Magazine article American Libraries

The Best in Library Branding: Winners of the 2011 John Cotton Dana Library Public Relations Award Wow Judges and Their Communities

Magazine article American Libraries

The Best in Library Branding: Winners of the 2011 John Cotton Dana Library Public Relations Award Wow Judges and Their Communities

Article excerpt

The John Cotton Dana Library Public Relations Award (JCD) turned 65 years old this year and celebrated this milestone with the Midwinter announcement of the 2011 winners. Five vibrant libraries demonstrated innovative, outstanding marketing strategies in campaigns ending in 2010: Anythink Libraries of Adams County, Colorado; Edmonton (Alberta) Public Library; Loudoun County (Va.) Public Library; University of California/Santa Cruz Library; and Worthington (Ohio) Libraries.

With continuous support from the H. W. Wilson Company since 1946, the JCDs are the longest-running sponsored awards given by the American Library Association. The winners will be honored at a reception at the 2011 ALA Annual Conference in New Orleans, June 23-28, and each will receive a $5,000 grant from the H. W. Wilson Foundation. The contest is administered by the Public Relations and Marketing Section of ALA's Library Leadership and Management Association.

The dough of Deadheads

Many academics consider JCD a public library award. However, the University of California/Santa Cruz Library wowed the judges with a fabulously successful campaign to build a Grateful Dead archive.

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The library received an $8 million donation of comprehensive Deadhead memorabilia from surviving band members. However, funds were needed to catalog the collection and make it available to the public. The university developed three goals: to reach out with targeted fundraising, to achieve "academic and cultural credibility" for the collection, and to build a Facebook fan base. A unique collector's item, a faux vinyl-album sleeve (whose overall presentation earned the nickname of "the Grateful Dead pizza box") was sent to selected potential donors. The label noted: "The Music, The Memorabilia. All We Need Now Is the BREAD." A singing pop-up centerfold housed a hard drive with a catalog of 200 Grateful Dead songs. Approximately 25 donors jumped at the opportunity to participate at the $5,000--$35,000 level. Campaign highlights included a major exhibit at the New York Historical Society, accompanied by tie-dye-designed lights atop the Empire State Building and phenomenal mainstream media press coverage.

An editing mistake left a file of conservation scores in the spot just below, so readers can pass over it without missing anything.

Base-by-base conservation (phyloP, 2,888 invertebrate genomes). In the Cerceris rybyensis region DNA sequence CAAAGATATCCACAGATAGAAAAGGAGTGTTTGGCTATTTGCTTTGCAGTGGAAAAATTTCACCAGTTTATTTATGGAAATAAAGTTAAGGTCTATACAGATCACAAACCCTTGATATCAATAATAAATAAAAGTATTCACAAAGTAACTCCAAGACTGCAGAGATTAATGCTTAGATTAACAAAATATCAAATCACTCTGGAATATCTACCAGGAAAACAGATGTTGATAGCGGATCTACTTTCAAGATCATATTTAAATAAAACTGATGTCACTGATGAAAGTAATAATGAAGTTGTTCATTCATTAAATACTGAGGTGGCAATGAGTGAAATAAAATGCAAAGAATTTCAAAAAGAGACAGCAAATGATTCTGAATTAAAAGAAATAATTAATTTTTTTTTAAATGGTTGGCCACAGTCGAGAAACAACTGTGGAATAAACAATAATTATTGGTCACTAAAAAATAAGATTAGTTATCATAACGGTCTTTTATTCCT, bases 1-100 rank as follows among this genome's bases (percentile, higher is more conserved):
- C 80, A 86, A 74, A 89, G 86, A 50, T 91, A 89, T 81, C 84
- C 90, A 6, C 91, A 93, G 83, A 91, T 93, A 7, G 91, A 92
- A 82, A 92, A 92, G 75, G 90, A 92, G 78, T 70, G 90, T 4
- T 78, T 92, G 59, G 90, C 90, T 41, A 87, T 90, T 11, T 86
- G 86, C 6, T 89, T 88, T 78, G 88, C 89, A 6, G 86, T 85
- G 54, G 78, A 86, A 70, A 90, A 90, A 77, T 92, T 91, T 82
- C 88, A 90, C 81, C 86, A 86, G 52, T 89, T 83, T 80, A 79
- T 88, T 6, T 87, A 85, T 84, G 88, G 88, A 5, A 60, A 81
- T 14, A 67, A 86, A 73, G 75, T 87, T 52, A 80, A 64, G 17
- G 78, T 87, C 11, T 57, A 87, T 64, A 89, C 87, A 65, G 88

The archive has reached over 150,000 people, garnered more than 50,000 Facebook friends, and raised an astounding $1,379,674 in donations.

Anythink, anytime

"Anythink" is the revolutionary Rangeview Library District in Adams County, Colorado. A winning tax levy positioned this traditional 20th-century library for 21st- century superstardom. Total rebranding, coupled with a vigorous customer service policy, increased the number of active cardholders by 18%. The library was energized by a manifesto noting that staff, trustees, and volunteers are: "Part Wizard, Part Genius, Part Explorer." This wasn't just bureaucratic mumbo jumbo. A whopping 42% increase in visits, coupled with a 67% increase in circulation, also garnered Rangeview a 2010 National Medal for Museum and Library Service from the Institute of Museum and Library Services.

Spread the words

Many libraries subcontract marketing and often abdicate campaign responsibility to consultants. Alberta's Edmonton Public Library is a prototype for sensible integration of out-sourced and in-house marketing.

A dynamic rebranding featured a stylish new logo and a catchy slogan. "Spread the Words" took the library to the streets with an innovative guerilla marketing campaign complete with a "flasher" in a trench coat who walked around town and flashed a library T-shirt. …

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